JD There is of course a difference between staging a situation and filming with a hidden camera but both work for me. My early staged works take their starting point in real occurrences but they have a more distanced, observational quality. Filming with a hidden camera enabled me to get into the situation and present the relation between public and private space on a more psychological level. It is a level of identification, which is present in a more filmic approach, based on insistent camerawork. My newest work takes the quality of both, staging and empathetic camerawork, which leads to rather surreal re-presentation and a more symbolic language. Regarding the second part of your question – I am of course conscious about the legal position of the protection of the private sphere and the rights of the personal image. But now we live in a digital age – is there really still such a thing? These works are about the private sphere and I think one has to overcome a certain distance in order to talk about that, even if that means taking a rather radical approach.

KBR In all your video works, you are, in one way or another, always working with the phenomena of time and space, initiating an investigation of the relation between movement and standstill, between private and public in our ‘super-modern’ surroundings. In Sleepers you point to the airport as a kind of non-space in which Man is exposed to a lonely individuality.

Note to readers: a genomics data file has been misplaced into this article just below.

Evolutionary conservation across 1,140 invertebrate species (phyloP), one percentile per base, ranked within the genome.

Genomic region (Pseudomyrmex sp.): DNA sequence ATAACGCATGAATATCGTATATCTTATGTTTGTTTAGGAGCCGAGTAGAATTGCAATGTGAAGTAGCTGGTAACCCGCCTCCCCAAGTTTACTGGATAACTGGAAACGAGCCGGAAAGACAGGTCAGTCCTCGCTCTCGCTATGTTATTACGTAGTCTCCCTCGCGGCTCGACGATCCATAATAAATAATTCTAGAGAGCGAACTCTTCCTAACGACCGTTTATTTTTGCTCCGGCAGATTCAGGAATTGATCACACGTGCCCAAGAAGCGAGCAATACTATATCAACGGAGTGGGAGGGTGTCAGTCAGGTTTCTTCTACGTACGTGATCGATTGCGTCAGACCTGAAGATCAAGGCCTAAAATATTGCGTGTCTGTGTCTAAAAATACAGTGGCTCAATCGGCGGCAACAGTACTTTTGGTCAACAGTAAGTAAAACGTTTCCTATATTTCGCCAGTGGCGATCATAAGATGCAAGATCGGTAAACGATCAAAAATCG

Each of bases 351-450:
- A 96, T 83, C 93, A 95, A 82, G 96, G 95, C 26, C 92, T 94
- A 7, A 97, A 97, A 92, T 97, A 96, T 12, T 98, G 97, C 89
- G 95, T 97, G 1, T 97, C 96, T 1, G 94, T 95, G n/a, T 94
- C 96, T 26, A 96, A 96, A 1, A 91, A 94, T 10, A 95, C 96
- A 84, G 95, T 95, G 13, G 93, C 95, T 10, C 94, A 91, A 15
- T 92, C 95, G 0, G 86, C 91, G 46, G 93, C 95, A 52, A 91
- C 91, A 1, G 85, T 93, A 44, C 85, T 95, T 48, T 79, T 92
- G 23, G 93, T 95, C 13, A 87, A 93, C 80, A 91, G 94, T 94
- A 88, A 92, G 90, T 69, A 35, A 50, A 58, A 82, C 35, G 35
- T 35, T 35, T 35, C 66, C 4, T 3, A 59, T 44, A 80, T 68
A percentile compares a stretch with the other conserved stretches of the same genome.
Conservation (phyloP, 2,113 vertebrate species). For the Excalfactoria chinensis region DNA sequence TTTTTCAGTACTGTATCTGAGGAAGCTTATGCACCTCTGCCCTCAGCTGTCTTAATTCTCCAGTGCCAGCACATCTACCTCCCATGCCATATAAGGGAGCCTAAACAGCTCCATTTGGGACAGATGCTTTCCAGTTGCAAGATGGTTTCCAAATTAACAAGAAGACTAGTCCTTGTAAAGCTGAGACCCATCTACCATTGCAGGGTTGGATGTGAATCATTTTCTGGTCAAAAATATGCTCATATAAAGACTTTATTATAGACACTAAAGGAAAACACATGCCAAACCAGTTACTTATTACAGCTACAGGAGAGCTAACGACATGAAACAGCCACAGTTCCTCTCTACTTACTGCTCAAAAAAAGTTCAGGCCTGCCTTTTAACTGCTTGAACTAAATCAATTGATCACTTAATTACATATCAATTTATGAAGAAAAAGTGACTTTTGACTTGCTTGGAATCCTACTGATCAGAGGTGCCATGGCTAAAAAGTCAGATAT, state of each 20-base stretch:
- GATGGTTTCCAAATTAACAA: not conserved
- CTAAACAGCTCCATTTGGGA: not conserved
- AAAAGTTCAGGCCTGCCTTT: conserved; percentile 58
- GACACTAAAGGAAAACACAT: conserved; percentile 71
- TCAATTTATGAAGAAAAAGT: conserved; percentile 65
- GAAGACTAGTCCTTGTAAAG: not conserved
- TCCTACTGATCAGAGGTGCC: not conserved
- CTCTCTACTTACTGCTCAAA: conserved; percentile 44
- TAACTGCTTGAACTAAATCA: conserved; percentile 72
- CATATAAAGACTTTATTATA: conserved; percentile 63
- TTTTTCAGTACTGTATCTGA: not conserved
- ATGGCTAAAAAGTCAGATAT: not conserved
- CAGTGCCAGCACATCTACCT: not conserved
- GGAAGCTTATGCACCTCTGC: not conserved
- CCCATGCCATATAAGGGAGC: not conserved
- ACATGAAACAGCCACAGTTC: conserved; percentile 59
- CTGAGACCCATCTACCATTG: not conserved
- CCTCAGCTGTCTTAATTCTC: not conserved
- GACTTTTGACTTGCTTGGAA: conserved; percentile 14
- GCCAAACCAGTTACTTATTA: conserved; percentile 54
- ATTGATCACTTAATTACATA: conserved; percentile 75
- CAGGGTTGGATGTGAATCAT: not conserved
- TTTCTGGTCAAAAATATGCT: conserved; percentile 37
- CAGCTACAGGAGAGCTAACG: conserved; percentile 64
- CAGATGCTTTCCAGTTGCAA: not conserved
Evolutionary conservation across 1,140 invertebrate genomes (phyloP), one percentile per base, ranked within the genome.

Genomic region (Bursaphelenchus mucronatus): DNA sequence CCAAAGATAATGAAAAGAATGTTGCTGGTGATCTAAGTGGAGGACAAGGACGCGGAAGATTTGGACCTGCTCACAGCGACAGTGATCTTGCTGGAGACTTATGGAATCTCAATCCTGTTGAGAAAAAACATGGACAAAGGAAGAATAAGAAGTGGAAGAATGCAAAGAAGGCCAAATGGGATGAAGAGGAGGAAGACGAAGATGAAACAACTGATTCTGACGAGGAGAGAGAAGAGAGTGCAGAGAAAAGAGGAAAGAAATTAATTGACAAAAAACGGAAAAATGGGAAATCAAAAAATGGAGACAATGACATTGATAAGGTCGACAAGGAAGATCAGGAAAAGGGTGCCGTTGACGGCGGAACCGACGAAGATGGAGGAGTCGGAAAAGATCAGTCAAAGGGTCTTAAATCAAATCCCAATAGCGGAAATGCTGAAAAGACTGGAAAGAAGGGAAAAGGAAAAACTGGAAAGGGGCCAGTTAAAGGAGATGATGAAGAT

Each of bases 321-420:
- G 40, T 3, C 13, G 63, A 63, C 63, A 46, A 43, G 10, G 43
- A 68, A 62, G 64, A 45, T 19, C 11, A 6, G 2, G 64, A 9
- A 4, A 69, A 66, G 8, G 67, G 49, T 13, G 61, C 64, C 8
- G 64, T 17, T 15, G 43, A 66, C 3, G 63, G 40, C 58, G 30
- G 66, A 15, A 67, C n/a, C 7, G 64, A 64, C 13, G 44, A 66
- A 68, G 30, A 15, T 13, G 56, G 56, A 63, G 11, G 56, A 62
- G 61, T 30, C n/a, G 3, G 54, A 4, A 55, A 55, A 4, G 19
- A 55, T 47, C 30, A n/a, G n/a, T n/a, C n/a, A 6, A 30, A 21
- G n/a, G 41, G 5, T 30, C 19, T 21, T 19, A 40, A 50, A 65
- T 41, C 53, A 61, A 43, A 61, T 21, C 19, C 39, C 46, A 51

JD I have for a long time been interested in the phenomenon of “non-places”, which is a term established by the anthropologist Marc Augé. Non-places are characterized as anonymous sites that cannot be defined as relational, historical or concerned with identity. As society is adopting increasingly transitory and commercialized structures, the individual figures as a solitary being unconnected to its surroundings. Nevertheless it is the reconstitution of such a space or better said the coexistence of a private sphere and an anonymous environment,which is the starting point of my productions. I am particularly interested in the use of time at places with such characteristics, as they provoke a form of stasis, even if they are of a transitory character. My works are concerned with stasis both as a social and spatial concept. My method of work is an attempt to slow down or even stop the progressive nature of the proceedings and to tell a story in the resultant stillness.

KBR According to theorists such as Fredric Jameson and David Harvey, post-modern society is characterised by a compression of time and space – spatial and temporal borders have collapsed – a compression that affects our perception of reality radically, but also our social identity, which is something you keep coming back to in various ways in your work. In your latest work, you don’t work with a standstill – unlike several of your earlier works – but rather with the changing, fleeting and collage-like experience of time and space that makes it difficult for us, physically as well as mentally, to find our bearings and take up a position. Could you describe this shift in relation to the works included in the exhibition?